The beast charged again, tearing up the soft ground with every step, covering the distance between them in the blink of an eye.  It leapt at Sargt, and the impact vibrated through his arm from the shield.  He twisted his torso, turning the creature’s momentum to the side, and as it flew past he drove his sword deep into its exposed side.  The creature collapsed, but its mighty charge tumbled it another several yards before its body dug into the moist earth.  The sword ripped from Sargt’s hands, and he hurried after it, pulling it out of the creature’s side the moment the beast ceased to draw breath.

“Sar, there’s more!”

He wiped his blade on the creature’s fur.  “How many?”


He ran as fast as his legs could carry him, and from the worried titters he heard above him he knew his familiar had done the same.

All around he heard the snarls and growls.  Masonry crunched and cracked as the things jumped from building to building, and squelching sounded from the mud behind him.

Another spell welled up in his mind,

…the smell of candle smoke, a forest fire viewed from a high cliff…

and he tossed his torch behind him.

The torch’s flame burst forth, creating a wall of shimmering fire.  The creatures snarled and yelped, and the smells of singed fur and flesh reached his nose.  It wouldn’t hold them for long, he knew, but it at least bought some time.

He reached the edge of the city, and another creature thrust itself upon him from behind.  Sargt was knocked forward into the mud and it filled his mouth and nose.  The creature clawed at his back, rending and tearing with all its might.  His chain armor held fast, however, and he drove his elbow back into the creature’s face, hearing a snap as the thing’s muzzle broke.  It leapt off him, retreating while whimpering in pain.  Sargt scrambled forward, regaining his footing and embarking up the great bridge-road as he choked and sputtered from the mud in his nose and mouth.

“They’re right behind you!” Blueberry squeaked from up above.  Sargt could almost feel their breath on his neck, and he dared not risk looking back.  His thighs and calves burned as he ascended the slope, his breathing ragged.  His whole body protested at every step.  But to slow down meant death.

A bark sounded behind him, and without a moment’s hesitation Sargt brought another shield to bear and swung it in an arc behind him, twisting his hips and turning to bring the full force of his frame to bear.  One of the creatures bounced off his shield, and he shoved it over the edge of the road.  It fell through empty space for ages, howling all the while, before it met its hard end on the cold cavern floor stories below.

He heard the crunch, even at this great height.

The other creatures took their comrade’s demise as a tactical opportunity and all struck at Sargt at once, teeth snapping at his face and claws flashing through the air at his arms and belly.  He held his shield in front of him as it sparked and smoked, holding the memories in his mind, but his thoughts began to grow fuzzy and unfocused with exhaustion.  It would not last for long.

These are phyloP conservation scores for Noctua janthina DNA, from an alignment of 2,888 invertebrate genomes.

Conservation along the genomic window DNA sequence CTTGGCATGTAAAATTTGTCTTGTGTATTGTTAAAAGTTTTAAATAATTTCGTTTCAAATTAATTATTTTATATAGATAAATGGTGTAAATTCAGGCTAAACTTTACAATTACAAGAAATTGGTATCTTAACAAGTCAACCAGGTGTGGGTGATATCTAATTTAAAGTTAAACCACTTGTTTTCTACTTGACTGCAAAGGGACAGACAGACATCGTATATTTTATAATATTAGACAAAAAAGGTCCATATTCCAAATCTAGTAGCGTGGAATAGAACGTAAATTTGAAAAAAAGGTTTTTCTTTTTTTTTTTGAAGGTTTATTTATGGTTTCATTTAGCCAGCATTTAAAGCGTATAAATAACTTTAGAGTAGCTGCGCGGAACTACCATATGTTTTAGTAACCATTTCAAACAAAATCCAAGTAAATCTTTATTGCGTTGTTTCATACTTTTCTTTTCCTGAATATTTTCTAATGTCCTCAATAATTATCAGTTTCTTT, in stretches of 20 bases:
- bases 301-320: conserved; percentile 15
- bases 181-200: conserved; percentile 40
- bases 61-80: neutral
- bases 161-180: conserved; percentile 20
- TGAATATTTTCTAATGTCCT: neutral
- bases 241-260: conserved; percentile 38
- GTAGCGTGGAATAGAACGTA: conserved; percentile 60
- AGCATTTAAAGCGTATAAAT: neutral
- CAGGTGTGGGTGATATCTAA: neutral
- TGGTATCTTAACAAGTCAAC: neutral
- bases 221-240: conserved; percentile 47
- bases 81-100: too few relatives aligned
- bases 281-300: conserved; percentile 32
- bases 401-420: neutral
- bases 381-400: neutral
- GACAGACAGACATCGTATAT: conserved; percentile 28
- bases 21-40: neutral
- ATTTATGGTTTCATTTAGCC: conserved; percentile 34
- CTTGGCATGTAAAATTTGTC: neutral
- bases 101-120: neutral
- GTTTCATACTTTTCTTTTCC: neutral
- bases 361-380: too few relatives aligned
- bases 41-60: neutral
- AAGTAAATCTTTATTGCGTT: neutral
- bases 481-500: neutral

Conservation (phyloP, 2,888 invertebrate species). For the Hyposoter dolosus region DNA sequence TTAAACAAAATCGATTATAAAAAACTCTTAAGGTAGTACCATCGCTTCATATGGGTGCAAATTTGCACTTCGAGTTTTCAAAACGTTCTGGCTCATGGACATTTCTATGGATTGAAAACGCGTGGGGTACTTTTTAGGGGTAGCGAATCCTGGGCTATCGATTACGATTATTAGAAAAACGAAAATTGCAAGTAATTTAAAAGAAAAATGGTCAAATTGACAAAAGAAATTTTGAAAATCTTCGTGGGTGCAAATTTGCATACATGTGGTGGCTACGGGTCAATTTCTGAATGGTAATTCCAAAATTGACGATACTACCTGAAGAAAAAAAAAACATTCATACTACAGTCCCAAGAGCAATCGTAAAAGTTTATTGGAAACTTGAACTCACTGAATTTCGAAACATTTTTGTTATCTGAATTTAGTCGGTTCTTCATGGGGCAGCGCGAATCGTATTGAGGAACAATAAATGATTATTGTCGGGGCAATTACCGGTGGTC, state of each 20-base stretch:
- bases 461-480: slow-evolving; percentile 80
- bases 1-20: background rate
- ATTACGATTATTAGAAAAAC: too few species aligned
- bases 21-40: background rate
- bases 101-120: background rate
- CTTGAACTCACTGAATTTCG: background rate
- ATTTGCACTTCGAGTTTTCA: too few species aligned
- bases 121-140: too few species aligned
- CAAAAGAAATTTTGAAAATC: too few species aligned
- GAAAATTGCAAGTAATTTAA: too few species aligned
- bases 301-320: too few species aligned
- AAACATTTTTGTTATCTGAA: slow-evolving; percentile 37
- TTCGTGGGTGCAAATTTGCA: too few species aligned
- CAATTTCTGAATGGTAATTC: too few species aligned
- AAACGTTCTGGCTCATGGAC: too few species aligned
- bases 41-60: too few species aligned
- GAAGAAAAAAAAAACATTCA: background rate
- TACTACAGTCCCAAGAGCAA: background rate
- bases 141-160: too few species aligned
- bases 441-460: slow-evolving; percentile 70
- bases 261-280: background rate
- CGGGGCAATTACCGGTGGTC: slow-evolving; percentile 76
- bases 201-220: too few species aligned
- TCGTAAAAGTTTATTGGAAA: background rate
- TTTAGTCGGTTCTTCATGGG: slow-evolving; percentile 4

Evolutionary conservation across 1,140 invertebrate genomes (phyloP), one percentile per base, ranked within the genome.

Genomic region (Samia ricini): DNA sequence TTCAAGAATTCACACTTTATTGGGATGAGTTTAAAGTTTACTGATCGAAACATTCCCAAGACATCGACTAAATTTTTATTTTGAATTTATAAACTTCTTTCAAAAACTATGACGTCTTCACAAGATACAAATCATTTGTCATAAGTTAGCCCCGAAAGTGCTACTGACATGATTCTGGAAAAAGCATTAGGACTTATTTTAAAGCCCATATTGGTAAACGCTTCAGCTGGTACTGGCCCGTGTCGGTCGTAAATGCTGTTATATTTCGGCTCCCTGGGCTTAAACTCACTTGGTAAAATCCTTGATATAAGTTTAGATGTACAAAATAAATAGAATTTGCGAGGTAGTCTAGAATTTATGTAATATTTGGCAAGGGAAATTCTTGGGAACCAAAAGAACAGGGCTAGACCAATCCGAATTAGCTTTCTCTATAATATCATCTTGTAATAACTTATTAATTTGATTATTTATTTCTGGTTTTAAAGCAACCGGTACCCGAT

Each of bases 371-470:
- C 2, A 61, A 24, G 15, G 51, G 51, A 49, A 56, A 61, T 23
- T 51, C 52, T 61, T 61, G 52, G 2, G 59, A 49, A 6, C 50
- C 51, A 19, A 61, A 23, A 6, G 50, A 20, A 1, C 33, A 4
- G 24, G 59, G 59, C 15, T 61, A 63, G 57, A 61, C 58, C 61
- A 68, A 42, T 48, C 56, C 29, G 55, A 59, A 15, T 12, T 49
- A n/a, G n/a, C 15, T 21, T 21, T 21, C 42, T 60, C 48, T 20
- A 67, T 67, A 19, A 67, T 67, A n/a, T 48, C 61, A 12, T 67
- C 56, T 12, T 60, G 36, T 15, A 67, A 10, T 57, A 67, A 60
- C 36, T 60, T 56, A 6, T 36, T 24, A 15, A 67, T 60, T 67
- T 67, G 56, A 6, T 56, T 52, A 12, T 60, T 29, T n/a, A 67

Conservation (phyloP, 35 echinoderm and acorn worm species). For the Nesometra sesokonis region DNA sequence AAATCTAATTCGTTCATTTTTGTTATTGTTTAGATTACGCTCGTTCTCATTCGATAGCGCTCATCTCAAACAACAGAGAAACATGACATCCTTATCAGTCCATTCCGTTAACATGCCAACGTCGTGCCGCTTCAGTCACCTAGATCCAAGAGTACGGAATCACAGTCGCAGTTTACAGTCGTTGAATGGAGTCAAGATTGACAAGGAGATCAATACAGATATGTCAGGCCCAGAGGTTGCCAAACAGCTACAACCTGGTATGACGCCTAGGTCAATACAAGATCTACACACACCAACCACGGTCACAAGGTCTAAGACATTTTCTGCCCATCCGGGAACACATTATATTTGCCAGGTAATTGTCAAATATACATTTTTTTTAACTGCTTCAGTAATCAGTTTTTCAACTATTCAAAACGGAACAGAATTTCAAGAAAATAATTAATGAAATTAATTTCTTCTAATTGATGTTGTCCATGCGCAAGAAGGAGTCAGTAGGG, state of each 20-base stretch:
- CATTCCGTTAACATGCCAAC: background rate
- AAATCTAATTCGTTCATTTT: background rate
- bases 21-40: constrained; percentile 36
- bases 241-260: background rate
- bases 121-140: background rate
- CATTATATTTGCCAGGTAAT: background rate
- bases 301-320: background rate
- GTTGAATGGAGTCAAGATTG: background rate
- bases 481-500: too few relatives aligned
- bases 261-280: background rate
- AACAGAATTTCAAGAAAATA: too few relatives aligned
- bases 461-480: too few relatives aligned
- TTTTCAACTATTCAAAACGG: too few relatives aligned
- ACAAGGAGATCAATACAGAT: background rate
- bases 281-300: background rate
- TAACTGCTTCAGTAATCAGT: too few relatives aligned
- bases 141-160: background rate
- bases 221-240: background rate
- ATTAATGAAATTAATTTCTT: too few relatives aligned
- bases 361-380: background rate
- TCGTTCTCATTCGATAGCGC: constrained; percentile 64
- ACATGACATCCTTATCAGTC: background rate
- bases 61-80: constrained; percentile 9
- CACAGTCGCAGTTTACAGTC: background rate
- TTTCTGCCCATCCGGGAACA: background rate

He reached deep into his mind, tossing his sword behind him, up the road.  The magic’s power surged through his body, and as he felt his shield collapse his senses were overloaded.

…the smell of clay pots, the sound of a stoneworker chipping away at a block of granite, the feeling of being covered in mud and dust, the dryness on one’s tongue after a run on a hot day, a crumbled ruin of a city long forgotten…  

His vision turned crystalline, and he saw the creatures surge forward again as if through a hundred lenses, hued blue and green and red and purple.  Sargt dropped to one knee and planted his hand on the ground, the creatures a hair’s breadth away.

The ground under the creatures began to buckle and crack, the waves tearing at the stone and dirt.  Dust and freshly-made gravel flew up into their eyes, and they reared back in pain as sharp chips of stone dug into their flesh.

And then the great bridge-road collapsed out from under them.  They fell to the cavern floor, bodies crushed and torn asunder by the falling chunks of great works of the past.  Then the road underneath his feet began to crumble, and he scrambled back, stumbling to steady ground.

Sargt collapsed backward, falling on his thick tail, a bright spike of pain in his addled mind.  He groaned and rolled onto his side.  His mind was exhausted, and for a moment he could do nothing but lay there.  Then the pain of his wounds, the cuts on his arms and face from their claws, the bite on his leg he had ignored to finish the spell, the bruises from the falls, all came back at him in a burning rush, snapping him out of his fugue.  He sat up in the darkness, and felt the brush of wings at his neck as Blueberry alighted upon his shoulder.

“Good work, Sar.  You really showed them,” the little bird breathed at a whisper.

“I can only hope they understood their actions.  I did not wish to kill them.”  Sargt rolled up onto his feet.  He reached down into his mind and found the last dregs of his magic.  A few tiny gold and silver lights, all together about the brightness of a torch, materialized around his left hand.

“Why not?  They were trying to kill you!” Blueberry protested as Sar walked over to his sword.  He picked it up and placed it firmly in its sheath.  By his new light, he saw as he looked back that the bridge now had a gap at least fifty feet across.

Not as precise as he had planned.

“They may have simply been defending their home.  Or perhaps I was just to be food.  Their reasons may not have been unjust.”

“You’re strange.”

“So everyone tells me,” Sargt said with a sigh.  He patted the thrush on its head.  “Now let us leave this place to its peace and find a warm meal, shall we?”

“Can I eat any maggots?”

“Of course.”  And they walked up the old road in silence.